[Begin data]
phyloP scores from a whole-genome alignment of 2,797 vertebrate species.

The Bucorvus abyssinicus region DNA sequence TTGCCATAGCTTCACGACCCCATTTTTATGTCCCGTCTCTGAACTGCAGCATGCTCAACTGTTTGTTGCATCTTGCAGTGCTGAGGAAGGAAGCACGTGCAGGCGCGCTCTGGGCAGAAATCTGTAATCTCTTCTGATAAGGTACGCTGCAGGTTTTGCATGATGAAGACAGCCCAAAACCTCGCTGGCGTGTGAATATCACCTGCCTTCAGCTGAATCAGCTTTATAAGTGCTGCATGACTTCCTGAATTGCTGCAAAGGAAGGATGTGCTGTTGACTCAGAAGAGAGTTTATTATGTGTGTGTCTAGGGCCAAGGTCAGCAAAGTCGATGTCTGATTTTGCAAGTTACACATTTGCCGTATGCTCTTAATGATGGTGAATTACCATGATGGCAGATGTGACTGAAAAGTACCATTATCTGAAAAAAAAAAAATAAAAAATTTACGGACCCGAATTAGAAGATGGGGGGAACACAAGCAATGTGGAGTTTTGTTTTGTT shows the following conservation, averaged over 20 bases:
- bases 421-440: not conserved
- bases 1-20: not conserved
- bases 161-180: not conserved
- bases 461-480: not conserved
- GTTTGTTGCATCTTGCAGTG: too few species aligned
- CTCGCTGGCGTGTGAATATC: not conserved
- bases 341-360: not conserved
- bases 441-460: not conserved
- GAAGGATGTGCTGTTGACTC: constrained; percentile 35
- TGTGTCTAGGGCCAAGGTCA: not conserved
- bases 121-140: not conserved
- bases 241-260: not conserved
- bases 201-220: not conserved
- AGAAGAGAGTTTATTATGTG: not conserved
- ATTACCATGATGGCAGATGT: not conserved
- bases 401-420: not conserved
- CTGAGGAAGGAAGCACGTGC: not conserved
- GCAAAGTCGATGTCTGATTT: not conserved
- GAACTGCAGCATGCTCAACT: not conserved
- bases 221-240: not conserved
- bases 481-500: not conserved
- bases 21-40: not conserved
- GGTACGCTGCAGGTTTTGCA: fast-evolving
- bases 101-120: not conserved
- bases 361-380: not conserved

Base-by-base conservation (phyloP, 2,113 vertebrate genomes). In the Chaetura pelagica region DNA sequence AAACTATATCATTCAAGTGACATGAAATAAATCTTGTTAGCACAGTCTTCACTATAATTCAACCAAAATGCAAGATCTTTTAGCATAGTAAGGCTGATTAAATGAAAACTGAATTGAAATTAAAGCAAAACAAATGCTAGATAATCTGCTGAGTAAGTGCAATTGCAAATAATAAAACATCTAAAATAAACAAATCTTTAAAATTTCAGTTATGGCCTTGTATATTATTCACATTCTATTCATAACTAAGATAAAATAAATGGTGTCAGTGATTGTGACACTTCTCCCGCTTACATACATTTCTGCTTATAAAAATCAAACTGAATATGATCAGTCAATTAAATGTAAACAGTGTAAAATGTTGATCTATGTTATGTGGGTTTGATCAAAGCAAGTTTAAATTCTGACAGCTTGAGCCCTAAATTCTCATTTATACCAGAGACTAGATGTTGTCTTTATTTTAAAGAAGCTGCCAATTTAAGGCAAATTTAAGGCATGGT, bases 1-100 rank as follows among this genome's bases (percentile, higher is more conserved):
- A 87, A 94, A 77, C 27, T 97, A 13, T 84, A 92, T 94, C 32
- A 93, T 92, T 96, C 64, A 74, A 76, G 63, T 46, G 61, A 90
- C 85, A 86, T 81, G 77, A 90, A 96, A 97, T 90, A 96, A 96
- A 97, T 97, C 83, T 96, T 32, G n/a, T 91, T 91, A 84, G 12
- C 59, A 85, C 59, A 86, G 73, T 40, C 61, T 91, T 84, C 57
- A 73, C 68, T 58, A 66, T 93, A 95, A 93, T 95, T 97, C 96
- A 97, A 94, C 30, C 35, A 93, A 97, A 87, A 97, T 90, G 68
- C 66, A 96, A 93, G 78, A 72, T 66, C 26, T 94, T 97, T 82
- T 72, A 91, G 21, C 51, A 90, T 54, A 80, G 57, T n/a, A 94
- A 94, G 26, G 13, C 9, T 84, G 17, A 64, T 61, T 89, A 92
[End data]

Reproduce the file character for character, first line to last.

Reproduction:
phyloP scores from a whole-genome alignment of 2,797 vertebrate species.

The Bucorvus abyssinicus region DNA sequence TTGCCATAGCTTCACGACCCCATTTTTATGTCCCGTCTCTGAACTGCAGCATGCTCAACTGTTTGTTGCATCTTGCAGTGCTGAGGAAGGAAGCACGTGCAGGCGCGCTCTGGGCAGAAATCTGTAATCTCTTCTGATAAGGTACGCTGCAGGTTTTGCATGATGAAGACAGCCCAAAACCTCGCTGGCGTGTGAATATCACCTGCCTTCAGCTGAATCAGCTTTATAAGTGCTGCATGACTTCCTGAATTGCTGCAAAGGAAGGATGTGCTGTTGACTCAGAAGAGAGTTTATTATGTGTGTGTCTAGGGCCAAGGTCAGCAAAGTCGATGTCTGATTTTGCAAGTTACACATTTGCCGTATGCTCTTAATGATGGTGAATTACCATGATGGCAGATGTGACTGAAAAGTACCATTATCTGAAAAAAAAAAAATAAAAAATTTACGGACCCGAATTAGAAGATGGGGGGAACACAAGCAATGTGGAGTTTTGTTTTGTT shows the following conservation, averaged over 20 bases:
- bases 421-440: not conserved
- bases 1-20: not conserved
- bases 161-180: not conserved
- bases 461-480: not conserved
- GTTTGTTGCATCTTGCAGTG: too few species aligned
- CTCGCTGGCGTGTGAATATC: not conserved
- bases 341-360: not conserved
- bases 441-460: not conserved
- GAAGGATGTGCTGTTGACTC: constrained; percentile 35
- TGTGTCTAGGGCCAAGGTCA: not conserved
- bases 121-140: not conserved
- bases 241-260: not conserved
- bases 201-220: not conserved
- AGAAGAGAGTTTATTATGTG: not conserved
- ATTACCATGATGGCAGATGT: not conserved
- bases 401-420: not conserved
- CTGAGGAAGGAAGCACGTGC: not conserved
- GCAAAGTCGATGTCTGATTT: not conserved
- GAACTGCAGCATGCTCAACT: not conserved
- bases 221-240: not conserved
- bases 481-500: not conserved
- bases 21-40: not conserved
- GGTACGCTGCAGGTTTTGCA: fast-evolving
- bases 101-120: not conserved
- bases 361-380: not conserved

Base-by-base conservation (phyloP, 2,113 vertebrate genomes). In the Chaetura pelagica region DNA sequence AAACTATATCATTCAAGTGACATGAAATAAATCTTGTTAGCACAGTCTTCACTATAATTCAACCAAAATGCAAGATCTTTTAGCATAGTAAGGCTGATTAAATGAAAACTGAATTGAAATTAAAGCAAAACAAATGCTAGATAATCTGCTGAGTAAGTGCAATTGCAAATAATAAAACATCTAAAATAAACAAATCTTTAAAATTTCAGTTATGGCCTTGTATATTATTCACATTCTATTCATAACTAAGATAAAATAAATGGTGTCAGTGATTGTGACACTTCTCCCGCTTACATACATTTCTGCTTATAAAAATCAAACTGAATATGATCAGTCAATTAAATGTAAACAGTGTAAAATGTTGATCTATGTTATGTGGGTTTGATCAAAGCAAGTTTAAATTCTGACAGCTTGAGCCCTAAATTCTCATTTATACCAGAGACTAGATGTTGTCTTTATTTTAAAGAAGCTGCCAATTTAAGGCAAATTTAAGGCATGGT, bases 1-100 rank as follows among this genome's bases (percentile, higher is more conserved):
- A 87, A 94, A 77, C 27, T 97, A 13, T 84, A 92, T 94, C 32
- A 93, T 92, T 96, C 64, A 74, A 76, G 63, T 46, G 61, A 90
- C 85, A 86, T 81, G 77, A 90, A 96, A 97, T 90, A 96, A 96
- A 97, T 97, C 83, T 96, T 32, G n/a, T 91, T 91, A 84, G 12
- C 59, A 85, C 59, A 86, G 73, T 40, C 61, T 91, T 84, C 57
- A 73, C 68, T 58, A 66, T 93, A 95, A 93, T 95, T 97, C 96
- A 97, A 94, C 30, C 35, A 93, A 97, A 87, A 97, T 90, G 68
- C 66, A 96, A 93, G 78, A 72, T 66, C 26, T 94, T 97, T 82
- T 72, A 91, G 21, C 51, A 90, T 54, A 80, G 57, T n/a, A 94
- A 94, G 26, G 13, C 9, T 84, G 17, A 64, T 61, T 89, A 92